A Mexican law enforcement official says recaptured drug lord Joaquin “El Chapo” Guzman’s secret interview with actor Sean Penn helped authorities locate his whereabouts. [Associated Press]
IN A MOST improbable tale, Sean Penn‘s adventures in the dangerous underground of Mexico’s drug cartels was spurred on by Mexican film and TV star Kate del Castillo. As Penn tells it, “a lawyer representing El Chapo Guzmán contacted Kate,” which began it all, way back in 2012.
I take no pride in keeping secrets that may be perceived as protecting criminals, nor do I have any gloating arrogance at posing for selfies with unknowing security men. But I’m in my rhythm. Everything I say to everyone must be true. As true as it is compartmentalized. The trust that El Chapo had extended to us was not to be fucked with. This will be the first interview El Chapo had ever granted outside an interrogation room, leaving me no precedent by which to measure the hazards. I’d seen plenty of video and graphic photography of those beheaded, exploded, dismembered or bullet-riddled innocents, activists, courageous journalists and cartel enemies alike. I was highly aware of committed DEA and other law-enforcement officers and soldiers, both Mexican and American, who had lost their lives executing the policies of the War on Drugs. The families decimated, and institutions corrupted.
I took some comfort in a unique aspect of El Chapo’s reputation among the heads of drug cartels in Mexico: that, unlike many of his counterparts who engage in gratuitous kidnapping and murder, El Chapo is a businessman first, and only resorts to violence when he deems it advantageous to himself or his business interests. It was on the strength of the Sinaloa cartel’s seemingly more calculated strategies (a cartel whose famous face is El Chapo, but also includes the co-leadership of Ismael “El Mayo” Zambada) that Sinaloa had become dominant among Mexico’s criminal syndicates, extending far beyond the rural northwestern state, with significant inroads to all principal border areas between the United States and Mexico – Juarez, Mexicali, Tijuana, and reaching as far as Los Cabos.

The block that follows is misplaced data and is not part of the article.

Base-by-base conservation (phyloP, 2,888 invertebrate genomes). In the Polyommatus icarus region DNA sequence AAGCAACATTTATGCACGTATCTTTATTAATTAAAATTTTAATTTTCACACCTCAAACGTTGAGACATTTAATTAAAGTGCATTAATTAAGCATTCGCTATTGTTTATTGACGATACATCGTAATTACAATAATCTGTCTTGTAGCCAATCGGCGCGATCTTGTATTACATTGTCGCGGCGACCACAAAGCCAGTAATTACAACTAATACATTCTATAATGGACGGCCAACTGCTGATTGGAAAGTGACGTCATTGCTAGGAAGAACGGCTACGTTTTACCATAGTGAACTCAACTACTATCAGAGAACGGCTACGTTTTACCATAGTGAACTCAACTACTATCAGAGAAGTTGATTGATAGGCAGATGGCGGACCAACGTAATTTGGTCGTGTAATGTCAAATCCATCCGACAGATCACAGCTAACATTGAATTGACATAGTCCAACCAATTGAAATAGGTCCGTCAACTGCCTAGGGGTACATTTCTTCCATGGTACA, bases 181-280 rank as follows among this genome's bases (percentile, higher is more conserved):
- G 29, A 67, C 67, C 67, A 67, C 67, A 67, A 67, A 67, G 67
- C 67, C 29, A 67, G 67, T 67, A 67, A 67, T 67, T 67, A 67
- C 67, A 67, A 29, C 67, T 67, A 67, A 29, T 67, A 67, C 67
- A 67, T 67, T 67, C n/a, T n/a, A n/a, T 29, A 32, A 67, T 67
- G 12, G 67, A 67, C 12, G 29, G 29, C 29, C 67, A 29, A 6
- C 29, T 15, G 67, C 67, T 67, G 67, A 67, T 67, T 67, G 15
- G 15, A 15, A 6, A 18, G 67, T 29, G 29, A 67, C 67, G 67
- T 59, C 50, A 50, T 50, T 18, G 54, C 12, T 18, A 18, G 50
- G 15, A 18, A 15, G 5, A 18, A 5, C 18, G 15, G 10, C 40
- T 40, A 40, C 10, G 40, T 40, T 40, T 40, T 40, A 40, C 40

El Chapo is fascinated by the film industry, movies, the return on investment. He was interested in his own movie about his life.
Ego. It gets us every time.
As to the journalism, Rolling Stone once again finds itself on the receiving end of some harsh criticism from peers. However, this is the 21st century and if you read the New York Times dissection of what happened during editing I don’t see how any publisher could have resisted the story Sean Penn risked his life to get.
As for giving Mr. Guzmán final approval over the article, Mr. Wenner said: “I don’t think it was a meaningful thing in the first place. We have let people in the past approve their quotes in interviews.”
Mr. Guzmán, he said, did not speak English and seemed to have little interest in editing Mr. Penn’s work. “In this case, it was a small thing to do in exchange for what we got,” Mr. Wenner said.
Still, critics of Rolling Stone remain unconvinced. Andrew Seaman, the chair of the ethics committee for the Society of Professional Journalists, wrote in a blog post that “allowing any source control over a story’s content is inexcusable.”
The practice of pre-approval, he said, “discredits the entire story — whether the subject requests changes or not. The writer, who in this case is an actor and activist, may write the story in a more favorable light and omit unflattering facts in an attempt to not to be rejected.”
Mr. Coll agreed that the offer of preapproval was wrong. But, he said, “It’s hard to judge what Rolling Stone was thinking since apparently the veto wasn’t exercised, freeing the magazine of any dilemma.”
This piece has been updated.